Compare with other cars on youtube, my car doesn’t have alot of smog coming out from the exhaust. Do we need to pour one more bottle of Seaform? If we decided to pour 1/2 bottle to intake manifold and 1/2 bottle to gas tank, do we have to do oil change and change the oil filter again? My friend said we don’t have to change the oil and oil filter, but I argued that the seafoam will make the engine oil thinning. So, changing the oil and oil filter is needed after each seafoam regardless where we pour into.

That is all we did.

  1. "ok, do this, add a bottle of isopropyl alcohol to about a half filled gas tank, drive it around a bit to get it mixed and in the fuel line. alcohol lowers combustion temperatures thus NOx levels will be lower. also, nox resolved from running lean which is one of the symptoms. get the highest percent isopropyl alcohol and try again, get around 90% because the other 10 percent is water, though water is not combustable, it will dilute enough to not cause any harm. also, try retarding your timing a few degrees. that may help. these are just cheap/money free possibilities. the alcohol wont hurt your engine, just dont use more than 1 bottle…about 16 ounces

Let me know if this works for you. i bet it will. pm me or something"

Do you thing pouring alcohol in the gas tank will help emission?


#12

Reading your posts about what you have done so far, I have to warn you that you may have already done some damage to your engine. You are way off the track by pouring oil into the passage after removing the vacuum line from the EGR valve. You should go to a mechanic and have it changed because it will stop working soon if it wasn’t already shot. Try not to do any more work by yourself. You can’t imagine the damage you could do.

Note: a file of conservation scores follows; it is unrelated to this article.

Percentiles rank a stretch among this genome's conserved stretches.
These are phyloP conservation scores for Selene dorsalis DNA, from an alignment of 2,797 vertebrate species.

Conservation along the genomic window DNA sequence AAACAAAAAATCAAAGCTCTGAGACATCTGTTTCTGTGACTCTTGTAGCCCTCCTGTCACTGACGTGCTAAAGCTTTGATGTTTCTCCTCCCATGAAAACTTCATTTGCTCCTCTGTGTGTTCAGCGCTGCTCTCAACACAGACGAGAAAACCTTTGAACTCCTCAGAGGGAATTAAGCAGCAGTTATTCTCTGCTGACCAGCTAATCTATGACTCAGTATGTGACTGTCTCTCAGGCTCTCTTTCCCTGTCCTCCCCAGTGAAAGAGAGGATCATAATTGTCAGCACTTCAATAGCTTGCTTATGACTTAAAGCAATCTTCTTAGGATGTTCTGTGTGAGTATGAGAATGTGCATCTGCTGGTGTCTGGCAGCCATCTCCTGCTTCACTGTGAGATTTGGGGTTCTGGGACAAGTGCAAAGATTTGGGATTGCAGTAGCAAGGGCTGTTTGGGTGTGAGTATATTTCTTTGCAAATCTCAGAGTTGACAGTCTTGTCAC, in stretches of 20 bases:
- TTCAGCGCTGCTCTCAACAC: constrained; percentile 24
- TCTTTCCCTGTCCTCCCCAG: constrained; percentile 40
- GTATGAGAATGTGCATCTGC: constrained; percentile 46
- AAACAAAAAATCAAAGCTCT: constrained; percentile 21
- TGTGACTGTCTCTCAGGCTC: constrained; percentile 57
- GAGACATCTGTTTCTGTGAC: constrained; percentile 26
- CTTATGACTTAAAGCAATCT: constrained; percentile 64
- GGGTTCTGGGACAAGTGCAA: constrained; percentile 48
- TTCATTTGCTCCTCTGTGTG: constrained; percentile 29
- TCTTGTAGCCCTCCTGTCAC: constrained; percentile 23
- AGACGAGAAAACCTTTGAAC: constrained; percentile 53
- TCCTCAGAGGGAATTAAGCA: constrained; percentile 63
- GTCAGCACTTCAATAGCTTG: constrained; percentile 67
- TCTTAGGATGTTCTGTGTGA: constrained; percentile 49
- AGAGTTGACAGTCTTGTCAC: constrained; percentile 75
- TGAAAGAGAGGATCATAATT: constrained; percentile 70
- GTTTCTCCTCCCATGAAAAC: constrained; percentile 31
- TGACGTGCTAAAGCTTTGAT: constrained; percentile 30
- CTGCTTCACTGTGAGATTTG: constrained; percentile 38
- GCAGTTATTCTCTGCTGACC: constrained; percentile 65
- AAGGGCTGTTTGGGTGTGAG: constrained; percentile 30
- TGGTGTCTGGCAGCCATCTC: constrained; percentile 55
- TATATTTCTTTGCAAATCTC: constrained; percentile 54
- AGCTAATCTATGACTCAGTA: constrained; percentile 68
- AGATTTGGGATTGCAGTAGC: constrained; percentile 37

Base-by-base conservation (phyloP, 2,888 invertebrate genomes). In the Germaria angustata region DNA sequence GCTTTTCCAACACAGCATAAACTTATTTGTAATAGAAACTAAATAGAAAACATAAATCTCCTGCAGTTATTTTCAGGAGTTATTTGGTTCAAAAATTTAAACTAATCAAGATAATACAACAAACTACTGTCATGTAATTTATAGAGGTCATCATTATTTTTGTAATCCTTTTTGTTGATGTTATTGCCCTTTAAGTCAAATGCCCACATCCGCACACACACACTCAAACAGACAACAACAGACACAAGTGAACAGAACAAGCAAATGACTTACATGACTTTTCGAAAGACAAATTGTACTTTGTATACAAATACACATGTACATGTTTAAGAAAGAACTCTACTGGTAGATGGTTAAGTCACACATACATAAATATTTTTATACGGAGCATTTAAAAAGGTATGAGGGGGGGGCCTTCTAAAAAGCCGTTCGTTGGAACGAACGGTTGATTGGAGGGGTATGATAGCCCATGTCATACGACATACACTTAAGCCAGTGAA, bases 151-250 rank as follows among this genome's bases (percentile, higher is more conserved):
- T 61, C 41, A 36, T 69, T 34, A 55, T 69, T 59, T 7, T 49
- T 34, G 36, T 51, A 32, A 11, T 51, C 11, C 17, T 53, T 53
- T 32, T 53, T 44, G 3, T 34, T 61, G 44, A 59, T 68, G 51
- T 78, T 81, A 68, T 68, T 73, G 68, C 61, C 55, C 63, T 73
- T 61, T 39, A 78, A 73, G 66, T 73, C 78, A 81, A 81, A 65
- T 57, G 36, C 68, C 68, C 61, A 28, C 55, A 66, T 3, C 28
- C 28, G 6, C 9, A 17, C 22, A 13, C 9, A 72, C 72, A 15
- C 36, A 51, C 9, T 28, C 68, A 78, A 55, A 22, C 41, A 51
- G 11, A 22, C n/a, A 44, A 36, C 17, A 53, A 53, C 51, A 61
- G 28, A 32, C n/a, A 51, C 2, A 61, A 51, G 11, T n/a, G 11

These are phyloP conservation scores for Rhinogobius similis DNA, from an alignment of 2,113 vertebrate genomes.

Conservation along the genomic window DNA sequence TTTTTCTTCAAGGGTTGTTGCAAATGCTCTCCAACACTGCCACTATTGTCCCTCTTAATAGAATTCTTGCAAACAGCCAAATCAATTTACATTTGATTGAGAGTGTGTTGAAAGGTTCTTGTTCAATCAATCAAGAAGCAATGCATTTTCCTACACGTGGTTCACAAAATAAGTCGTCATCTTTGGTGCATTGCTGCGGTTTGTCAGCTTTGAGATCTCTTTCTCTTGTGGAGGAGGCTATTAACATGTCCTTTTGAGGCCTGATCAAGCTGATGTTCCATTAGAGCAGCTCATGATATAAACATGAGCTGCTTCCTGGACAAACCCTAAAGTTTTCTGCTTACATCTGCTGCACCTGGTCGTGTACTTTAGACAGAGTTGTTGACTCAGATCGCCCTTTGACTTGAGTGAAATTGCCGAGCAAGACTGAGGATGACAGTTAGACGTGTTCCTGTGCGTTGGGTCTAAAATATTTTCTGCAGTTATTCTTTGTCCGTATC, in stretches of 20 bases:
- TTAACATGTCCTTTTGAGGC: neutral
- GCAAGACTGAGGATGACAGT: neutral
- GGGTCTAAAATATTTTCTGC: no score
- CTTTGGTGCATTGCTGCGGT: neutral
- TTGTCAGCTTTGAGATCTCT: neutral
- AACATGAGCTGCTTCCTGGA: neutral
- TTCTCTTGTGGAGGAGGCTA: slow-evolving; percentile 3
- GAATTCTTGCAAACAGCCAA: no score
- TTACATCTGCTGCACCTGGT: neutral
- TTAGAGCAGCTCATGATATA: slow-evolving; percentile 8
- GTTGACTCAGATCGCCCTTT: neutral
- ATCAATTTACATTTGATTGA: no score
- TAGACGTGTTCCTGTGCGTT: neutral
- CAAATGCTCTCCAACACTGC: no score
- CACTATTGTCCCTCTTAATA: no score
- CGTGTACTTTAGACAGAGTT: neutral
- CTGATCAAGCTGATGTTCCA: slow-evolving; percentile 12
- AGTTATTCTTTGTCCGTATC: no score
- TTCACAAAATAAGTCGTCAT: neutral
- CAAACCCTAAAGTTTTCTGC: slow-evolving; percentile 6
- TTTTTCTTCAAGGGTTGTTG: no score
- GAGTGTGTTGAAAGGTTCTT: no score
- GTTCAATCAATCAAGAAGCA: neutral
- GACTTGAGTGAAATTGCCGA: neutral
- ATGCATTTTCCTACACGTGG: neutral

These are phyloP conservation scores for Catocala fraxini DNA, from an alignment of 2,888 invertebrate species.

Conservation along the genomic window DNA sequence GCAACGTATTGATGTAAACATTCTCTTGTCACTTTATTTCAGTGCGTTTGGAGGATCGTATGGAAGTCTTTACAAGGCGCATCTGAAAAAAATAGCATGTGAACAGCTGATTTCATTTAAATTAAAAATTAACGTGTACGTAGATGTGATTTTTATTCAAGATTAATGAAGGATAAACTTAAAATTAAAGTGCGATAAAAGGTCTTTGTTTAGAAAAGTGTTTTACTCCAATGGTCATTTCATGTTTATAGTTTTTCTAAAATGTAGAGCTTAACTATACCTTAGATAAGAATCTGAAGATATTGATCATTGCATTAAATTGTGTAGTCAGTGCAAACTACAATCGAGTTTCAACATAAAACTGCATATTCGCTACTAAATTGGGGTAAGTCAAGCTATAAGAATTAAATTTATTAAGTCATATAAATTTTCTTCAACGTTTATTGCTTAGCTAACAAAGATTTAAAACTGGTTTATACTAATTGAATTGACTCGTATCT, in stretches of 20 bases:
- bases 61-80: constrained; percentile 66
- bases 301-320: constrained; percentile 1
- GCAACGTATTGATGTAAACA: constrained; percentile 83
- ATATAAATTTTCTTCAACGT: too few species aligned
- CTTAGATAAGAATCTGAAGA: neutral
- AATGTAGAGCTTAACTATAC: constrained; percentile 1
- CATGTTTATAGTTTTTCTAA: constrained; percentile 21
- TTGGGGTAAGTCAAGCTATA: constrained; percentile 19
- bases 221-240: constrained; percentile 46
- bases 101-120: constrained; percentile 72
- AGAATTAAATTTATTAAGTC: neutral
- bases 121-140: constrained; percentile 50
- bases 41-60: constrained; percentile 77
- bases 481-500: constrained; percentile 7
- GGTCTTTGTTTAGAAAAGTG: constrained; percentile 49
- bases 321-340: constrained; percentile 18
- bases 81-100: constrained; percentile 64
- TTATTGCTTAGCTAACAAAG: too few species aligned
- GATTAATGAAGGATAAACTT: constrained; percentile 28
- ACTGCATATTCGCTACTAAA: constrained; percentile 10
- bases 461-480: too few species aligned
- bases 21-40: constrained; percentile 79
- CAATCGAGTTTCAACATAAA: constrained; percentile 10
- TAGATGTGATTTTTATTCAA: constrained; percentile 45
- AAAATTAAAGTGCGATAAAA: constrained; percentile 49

#13

My 240SX actually has 240K miles instead of 24K miles.


#14

You may have damaged the diaphragm in the EGR valve with the SeaFoam poured into the EGR vacuum port. The SeaFoam should go into the openings which have the carbon deposits. The carbon deposits are what you want to remove with whatever won’t damage the EGR valve.
You need to let the engine and its computer lift the EGR diaphragm. Follow the instructions in the repair manual. Let the engine get hot. Watch that the EGR vacuum diaphragm is lifting when the manual says it should.

I had a 1989 Mazda 626 which failed NOx emissions test. I checked the EGR system and the indications didn’t match the repair manual findings. From theory of engine operation, I tried something. I retarded the timing a little bit (maybe 5 degrees) by turning the distributor a little toward Retard. I did nothing else. Upon retest, the emissions levels were GREAT!


#15
  1. Will high octane gas and octane booster help emission in my case?

  2. Will retard ignition time help emission? How does it work? And how do I adjust the timing?

Thanks!


#16
  1. Changing the octane won’t help. It could even hurt the engine performance.

2.The timing on your car CAN’T be adjusted. The engine computer controls the timing. You can’t adjust the engine computer, either.

The NOx is controlled by the amount of exhaust gases the EGR Valve lets into the engine. The more exhaust gases that go in, the less NOx (to a limit, of course). The carbon deposits should be removed from the holes coming to the EGR Valve, and the holes going into the intake manifold.
You need to determine if the engine vacuum (and computer?) are opening the EGR Valve. You may be able to observe the diaphragm moving with a mirror (I don’t know if it’s observable this way). Use your repair manual for guidance.